As of earlier this week, JetBlue’s share price had soared 49 percent for the year. According to TheStreet, that outsized spike was largely attributable to institutional investors’ and analysts’ faith that Dave Barger, the airline’s CEO, will soon be replaced by a new top manager.
(Barger’s contract is up in February 2015, but there’s speculation that he might depart sooner, allowing current JetBlue president Robin Hayes to assume Barger’s role.)
What’s so good about Barger leaving? Barger is known as a champion of the customers-first school of business that underpins JetBlue’s strategy of delivering upgraded service at affordable prices. In the view of analysts, some of whom have called for Barger’s dismissal, that approach has kept JetBlue from fully realizing its profit potential.
What might JetBlue look like under new management?
Industry analyst Helane Becker, commenting on MarketWatch, cited two opportunities to quickly and easily pad JetBlue’s bottom-line numbers. First would be to add 12 more seats to each of the airline’s A320 aircraft. Second would be to impose fees for the first checked bag and for inflight WiFi. “We believe a management change would lead to a change in philosophy and likely morph the model similar to one of Spirit Airlines, although not as extreme. The changes would improve the financial outlook for the company in our opinion.”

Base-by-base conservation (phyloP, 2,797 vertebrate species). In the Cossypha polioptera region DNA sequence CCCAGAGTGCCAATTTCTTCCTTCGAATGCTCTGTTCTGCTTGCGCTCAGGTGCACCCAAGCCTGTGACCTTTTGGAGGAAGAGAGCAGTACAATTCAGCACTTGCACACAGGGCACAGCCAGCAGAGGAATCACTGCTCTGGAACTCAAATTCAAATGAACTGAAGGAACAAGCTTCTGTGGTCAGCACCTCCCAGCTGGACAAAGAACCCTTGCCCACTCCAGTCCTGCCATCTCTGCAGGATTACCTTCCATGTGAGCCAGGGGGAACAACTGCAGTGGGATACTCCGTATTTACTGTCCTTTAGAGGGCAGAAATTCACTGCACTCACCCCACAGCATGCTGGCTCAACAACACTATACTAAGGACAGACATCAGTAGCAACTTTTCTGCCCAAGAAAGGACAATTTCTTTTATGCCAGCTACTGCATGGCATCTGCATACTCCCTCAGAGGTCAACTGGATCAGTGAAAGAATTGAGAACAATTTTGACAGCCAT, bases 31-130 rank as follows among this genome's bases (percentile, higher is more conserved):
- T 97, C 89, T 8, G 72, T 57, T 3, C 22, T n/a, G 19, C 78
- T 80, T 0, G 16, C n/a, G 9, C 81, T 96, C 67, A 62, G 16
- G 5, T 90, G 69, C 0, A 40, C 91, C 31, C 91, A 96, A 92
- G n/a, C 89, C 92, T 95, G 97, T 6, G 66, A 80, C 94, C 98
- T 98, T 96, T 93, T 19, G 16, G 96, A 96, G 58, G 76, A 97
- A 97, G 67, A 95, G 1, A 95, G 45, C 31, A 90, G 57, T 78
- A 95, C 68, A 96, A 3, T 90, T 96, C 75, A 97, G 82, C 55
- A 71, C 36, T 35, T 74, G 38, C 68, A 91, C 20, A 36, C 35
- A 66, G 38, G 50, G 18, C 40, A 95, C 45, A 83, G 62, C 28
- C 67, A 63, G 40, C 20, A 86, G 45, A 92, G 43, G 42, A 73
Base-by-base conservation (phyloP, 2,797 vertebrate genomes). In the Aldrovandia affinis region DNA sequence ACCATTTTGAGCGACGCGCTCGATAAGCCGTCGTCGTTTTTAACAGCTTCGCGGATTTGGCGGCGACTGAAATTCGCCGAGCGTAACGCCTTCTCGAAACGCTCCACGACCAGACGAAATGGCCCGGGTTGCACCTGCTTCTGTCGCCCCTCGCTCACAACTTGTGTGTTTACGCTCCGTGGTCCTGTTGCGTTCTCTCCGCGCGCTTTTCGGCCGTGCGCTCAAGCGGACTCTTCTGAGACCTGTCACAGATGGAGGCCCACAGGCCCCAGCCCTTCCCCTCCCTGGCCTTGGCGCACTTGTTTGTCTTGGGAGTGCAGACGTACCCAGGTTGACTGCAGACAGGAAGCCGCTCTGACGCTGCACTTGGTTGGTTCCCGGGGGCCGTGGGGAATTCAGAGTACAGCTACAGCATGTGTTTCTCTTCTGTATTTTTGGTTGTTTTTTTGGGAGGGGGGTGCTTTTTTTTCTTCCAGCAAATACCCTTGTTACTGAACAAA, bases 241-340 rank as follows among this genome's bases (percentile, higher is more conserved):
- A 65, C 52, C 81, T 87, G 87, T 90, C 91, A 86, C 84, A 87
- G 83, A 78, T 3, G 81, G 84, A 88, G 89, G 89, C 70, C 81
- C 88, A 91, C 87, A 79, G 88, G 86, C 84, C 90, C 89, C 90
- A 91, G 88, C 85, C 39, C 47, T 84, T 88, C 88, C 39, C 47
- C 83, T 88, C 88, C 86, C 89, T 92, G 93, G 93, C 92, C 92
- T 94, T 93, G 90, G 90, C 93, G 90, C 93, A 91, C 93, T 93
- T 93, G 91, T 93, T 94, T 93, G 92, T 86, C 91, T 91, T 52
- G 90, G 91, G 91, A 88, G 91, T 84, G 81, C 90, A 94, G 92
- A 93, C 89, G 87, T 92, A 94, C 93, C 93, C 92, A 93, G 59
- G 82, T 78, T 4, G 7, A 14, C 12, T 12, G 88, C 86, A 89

Such changes would be wrenching for JetBlue loyalists, for whom the roomier seating and relative absence of nuisance fees have been key reasons to book JetBlue over the competition. Even the number-crunchers acknowledge that a remodeled JetBlue would jeopardize the considerable brand equity the airline has built up over the years.
But in the end, that’s likely to be of little consequence: When it comes to a choice between passengers and profits, profits generally get the nod.
For investors, the airline’s future looks bright. But for travelers, JetBlue’s best days may be behind it.
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This article originally appeared on FrequentFlier.com.